Forgotten in its old age

by Aditya

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I feel like the blur is not natural. Looks like it was Gaussian Blurred with the couple as the center. What do you guys think?

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I think it's an interesting question, I just find the idea of "naturally occuring bokeh" a bit amusing ;) –  gerikson May 20 '11 at 9:54
    
The only contribution I can make is to note that you have a spelling mistake in your title ('occurring'). –  bryn May 20 '11 at 10:53
    
@gerikson Totally, my first thought was "is this bokeh naturally occurring, or was it planted by someone? If so who?" Perhaps we'll never know... –  Matt Grum May 20 '11 at 11:13
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@bryn — you don't need to complain about typos. Instead, use the edit link to fix them. :) –  mattdm May 20 '11 at 11:35
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@mattdm: The 6-character minimum edit is infuriating to me when I'm trying to copyedit. (Though I don't think that applies to titles.) –  coneslayer May 20 '11 at 13:37

5 Answers 5

up vote 15 down vote accepted

The bokeh behind the couple looks normal, the sides seem to have had a gaussian blur applied to give a fake tilt shift effect.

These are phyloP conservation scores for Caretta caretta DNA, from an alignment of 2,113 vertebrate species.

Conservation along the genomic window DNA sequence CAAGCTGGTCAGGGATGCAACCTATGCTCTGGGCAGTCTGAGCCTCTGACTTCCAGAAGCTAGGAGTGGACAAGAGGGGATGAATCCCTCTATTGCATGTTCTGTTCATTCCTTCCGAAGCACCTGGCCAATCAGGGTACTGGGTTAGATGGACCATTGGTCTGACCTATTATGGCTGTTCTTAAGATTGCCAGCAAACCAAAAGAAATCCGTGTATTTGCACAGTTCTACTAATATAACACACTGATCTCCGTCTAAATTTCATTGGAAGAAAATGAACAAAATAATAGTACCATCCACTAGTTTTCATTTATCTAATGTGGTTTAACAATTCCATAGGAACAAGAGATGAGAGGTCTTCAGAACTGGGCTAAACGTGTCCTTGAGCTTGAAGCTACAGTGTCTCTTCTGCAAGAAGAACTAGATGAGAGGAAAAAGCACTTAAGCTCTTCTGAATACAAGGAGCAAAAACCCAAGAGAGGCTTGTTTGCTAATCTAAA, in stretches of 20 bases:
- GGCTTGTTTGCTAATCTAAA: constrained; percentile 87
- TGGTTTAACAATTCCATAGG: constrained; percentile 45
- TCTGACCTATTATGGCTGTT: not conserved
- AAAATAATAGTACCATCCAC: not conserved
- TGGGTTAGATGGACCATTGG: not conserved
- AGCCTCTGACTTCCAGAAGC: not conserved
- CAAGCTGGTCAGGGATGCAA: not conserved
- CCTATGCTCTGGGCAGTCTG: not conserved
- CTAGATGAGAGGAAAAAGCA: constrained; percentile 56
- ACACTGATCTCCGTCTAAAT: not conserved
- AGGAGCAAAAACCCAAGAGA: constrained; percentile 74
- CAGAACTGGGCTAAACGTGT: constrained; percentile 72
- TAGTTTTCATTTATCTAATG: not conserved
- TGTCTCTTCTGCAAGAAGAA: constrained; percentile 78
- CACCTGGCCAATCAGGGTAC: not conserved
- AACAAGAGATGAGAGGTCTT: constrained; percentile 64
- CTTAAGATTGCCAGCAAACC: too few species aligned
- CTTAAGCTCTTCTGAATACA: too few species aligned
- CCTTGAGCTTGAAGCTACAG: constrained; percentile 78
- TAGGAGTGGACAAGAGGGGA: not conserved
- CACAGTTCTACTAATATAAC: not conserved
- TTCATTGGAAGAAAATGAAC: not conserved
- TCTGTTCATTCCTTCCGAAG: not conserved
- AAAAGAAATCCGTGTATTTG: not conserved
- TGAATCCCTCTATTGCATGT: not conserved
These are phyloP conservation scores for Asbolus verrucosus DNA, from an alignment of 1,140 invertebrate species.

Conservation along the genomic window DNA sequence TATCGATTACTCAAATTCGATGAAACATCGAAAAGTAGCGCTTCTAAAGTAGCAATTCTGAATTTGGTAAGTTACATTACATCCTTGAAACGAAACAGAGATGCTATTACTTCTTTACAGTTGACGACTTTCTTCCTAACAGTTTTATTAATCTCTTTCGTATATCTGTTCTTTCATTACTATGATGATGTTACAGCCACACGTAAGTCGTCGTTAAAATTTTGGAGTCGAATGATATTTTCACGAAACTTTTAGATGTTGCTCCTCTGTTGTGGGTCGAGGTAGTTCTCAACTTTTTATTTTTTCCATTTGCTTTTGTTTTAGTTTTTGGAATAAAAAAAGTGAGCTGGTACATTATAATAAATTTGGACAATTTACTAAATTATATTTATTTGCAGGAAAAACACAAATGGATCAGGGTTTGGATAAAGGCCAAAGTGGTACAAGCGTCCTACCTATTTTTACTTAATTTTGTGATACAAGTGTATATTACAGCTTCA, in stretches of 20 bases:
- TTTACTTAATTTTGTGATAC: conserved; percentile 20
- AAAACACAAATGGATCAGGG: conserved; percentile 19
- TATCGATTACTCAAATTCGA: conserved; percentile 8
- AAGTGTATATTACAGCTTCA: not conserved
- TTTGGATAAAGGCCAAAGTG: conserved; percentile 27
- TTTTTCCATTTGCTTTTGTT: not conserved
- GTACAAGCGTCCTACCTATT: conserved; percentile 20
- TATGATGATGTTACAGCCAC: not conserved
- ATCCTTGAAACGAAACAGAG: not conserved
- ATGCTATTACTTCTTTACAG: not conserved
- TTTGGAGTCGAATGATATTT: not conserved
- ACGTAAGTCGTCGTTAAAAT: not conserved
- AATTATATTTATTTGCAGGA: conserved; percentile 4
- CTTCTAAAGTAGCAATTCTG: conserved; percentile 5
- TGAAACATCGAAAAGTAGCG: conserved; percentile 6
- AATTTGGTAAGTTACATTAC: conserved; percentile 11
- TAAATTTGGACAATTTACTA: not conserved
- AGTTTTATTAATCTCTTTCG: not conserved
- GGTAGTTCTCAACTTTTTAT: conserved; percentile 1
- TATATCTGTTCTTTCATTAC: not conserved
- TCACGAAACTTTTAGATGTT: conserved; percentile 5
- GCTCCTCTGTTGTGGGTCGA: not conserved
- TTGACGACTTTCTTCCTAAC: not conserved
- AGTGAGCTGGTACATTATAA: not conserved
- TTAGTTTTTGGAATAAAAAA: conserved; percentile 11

The telling factor is the highlights. The light coming from the windows is much brighter and ought to have a sharp cutoff when rendered out of focus. Gaussian blur gives a soft edge to such highlights.

edit: reading the text of the image, the photographer states that this was created as a "bokeh panorama" (otherwise known as a panorama) hence the apparent shallow depth of field. This doesnt quite wash as there are elements of the background that are the same distance as the couple and hence ought to be in focus.

My guess is now that the photographer took a tele shot of the couple and a wide shot of the surround and blurred the latter to match, the blur in the corners just doesn't look like lens blur to me.

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Exactly as I thought. Thanks for confirming my observation. :) –  rabbid May 20 '11 at 9:31

I don't think either field curvature or a T/S lens could reasonably account for what I'm seeing here. A T/S lens can change the orientation of the plane that's in focus, but you still get a plane. Field curvature can warp that so it's no longer planar, but it still defines a virtual "surface" that's focused.

If we look at the floor (for one example) a few feet to the left or right of the couple, there's simply no transition from out of focus to in-focus to back out of focus. Perhaps a comparison would be in order:

enter image description here

This shows a distinct line across the floor that's in focus. With field curvature, that line would be curved instead of straight. With a T/S lens, it could be an an angle instead of perpendicular to the camera. The subject picture has nothing of the sort -- no ling across the floor that comes into focus at all, straight or curved.

I suppose if you wanted to badly enough, a combination of extreme tilt with field curvature and focus stacking could almost produce this effect. You'd basically have to tilt the lens so much the focus plane would normally be almost parallel to the floor, but have a lens with lots of field curvature. You'd then do a stack, moving your focus from slightly above the floor up toward the head of the couple.